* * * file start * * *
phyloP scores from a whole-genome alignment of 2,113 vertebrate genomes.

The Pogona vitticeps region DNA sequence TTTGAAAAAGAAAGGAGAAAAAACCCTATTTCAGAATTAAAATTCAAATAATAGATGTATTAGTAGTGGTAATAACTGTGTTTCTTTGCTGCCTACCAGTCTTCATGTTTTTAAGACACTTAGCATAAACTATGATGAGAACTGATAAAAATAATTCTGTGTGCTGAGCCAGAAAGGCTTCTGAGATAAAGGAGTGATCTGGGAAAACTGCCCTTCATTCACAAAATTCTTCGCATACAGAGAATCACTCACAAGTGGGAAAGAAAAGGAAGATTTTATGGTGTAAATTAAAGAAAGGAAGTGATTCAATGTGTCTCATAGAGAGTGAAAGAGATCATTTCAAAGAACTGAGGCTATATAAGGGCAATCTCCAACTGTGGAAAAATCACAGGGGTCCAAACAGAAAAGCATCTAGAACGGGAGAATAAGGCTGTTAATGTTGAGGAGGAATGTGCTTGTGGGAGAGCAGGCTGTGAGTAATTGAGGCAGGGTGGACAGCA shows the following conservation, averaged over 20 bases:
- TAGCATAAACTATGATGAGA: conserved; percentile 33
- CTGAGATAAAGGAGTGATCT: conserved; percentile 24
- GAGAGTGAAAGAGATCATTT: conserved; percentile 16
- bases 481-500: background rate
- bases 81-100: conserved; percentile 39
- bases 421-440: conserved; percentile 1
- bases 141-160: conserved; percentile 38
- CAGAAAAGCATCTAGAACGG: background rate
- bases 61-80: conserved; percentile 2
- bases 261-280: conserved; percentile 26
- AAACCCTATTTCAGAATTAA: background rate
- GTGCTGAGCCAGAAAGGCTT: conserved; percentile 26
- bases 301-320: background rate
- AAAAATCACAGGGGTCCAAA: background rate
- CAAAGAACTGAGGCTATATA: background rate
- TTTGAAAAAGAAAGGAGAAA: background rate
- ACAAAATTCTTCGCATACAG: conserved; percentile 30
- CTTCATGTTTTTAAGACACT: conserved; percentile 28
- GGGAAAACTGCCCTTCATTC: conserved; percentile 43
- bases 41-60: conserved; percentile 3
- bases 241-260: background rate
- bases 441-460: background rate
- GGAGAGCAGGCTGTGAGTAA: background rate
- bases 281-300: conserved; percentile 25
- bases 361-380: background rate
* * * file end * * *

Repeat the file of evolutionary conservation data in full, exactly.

phyloP scores from a whole-genome alignment of 2,113 vertebrate genomes.

The Pogona vitticeps region DNA sequence TTTGAAAAAGAAAGGAGAAAAAACCCTATTTCAGAATTAAAATTCAAATAATAGATGTATTAGTAGTGGTAATAACTGTGTTTCTTTGCTGCCTACCAGTCTTCATGTTTTTAAGACACTTAGCATAAACTATGATGAGAACTGATAAAAATAATTCTGTGTGCTGAGCCAGAAAGGCTTCTGAGATAAAGGAGTGATCTGGGAAAACTGCCCTTCATTCACAAAATTCTTCGCATACAGAGAATCACTCACAAGTGGGAAAGAAAAGGAAGATTTTATGGTGTAAATTAAAGAAAGGAAGTGATTCAATGTGTCTCATAGAGAGTGAAAGAGATCATTTCAAAGAACTGAGGCTATATAAGGGCAATCTCCAACTGTGGAAAAATCACAGGGGTCCAAACAGAAAAGCATCTAGAACGGGAGAATAAGGCTGTTAATGTTGAGGAGGAATGTGCTTGTGGGAGAGCAGGCTGTGAGTAATTGAGGCAGGGTGGACAGCA shows the following conservation, averaged over 20 bases:
- TAGCATAAACTATGATGAGA: conserved; percentile 33
- CTGAGATAAAGGAGTGATCT: conserved; percentile 24
- GAGAGTGAAAGAGATCATTT: conserved; percentile 16
- bases 481-500: background rate
- bases 81-100: conserved; percentile 39
- bases 421-440: conserved; percentile 1
- bases 141-160: conserved; percentile 38
- CAGAAAAGCATCTAGAACGG: background rate
- bases 61-80: conserved; percentile 2
- bases 261-280: conserved; percentile 26
- AAACCCTATTTCAGAATTAA: background rate
- GTGCTGAGCCAGAAAGGCTT: conserved; percentile 26
- bases 301-320: background rate
- AAAAATCACAGGGGTCCAAA: background rate
- CAAAGAACTGAGGCTATATA: background rate
- TTTGAAAAAGAAAGGAGAAA: background rate
- ACAAAATTCTTCGCATACAG: conserved; percentile 30
- CTTCATGTTTTTAAGACACT: conserved; percentile 28
- GGGAAAACTGCCCTTCATTC: conserved; percentile 43
- bases 41-60: conserved; percentile 3
- bases 241-260: background rate
- bases 441-460: background rate
- GGAGAGCAGGCTGTGAGTAA: background rate
- bases 281-300: conserved; percentile 25
- bases 361-380: background rate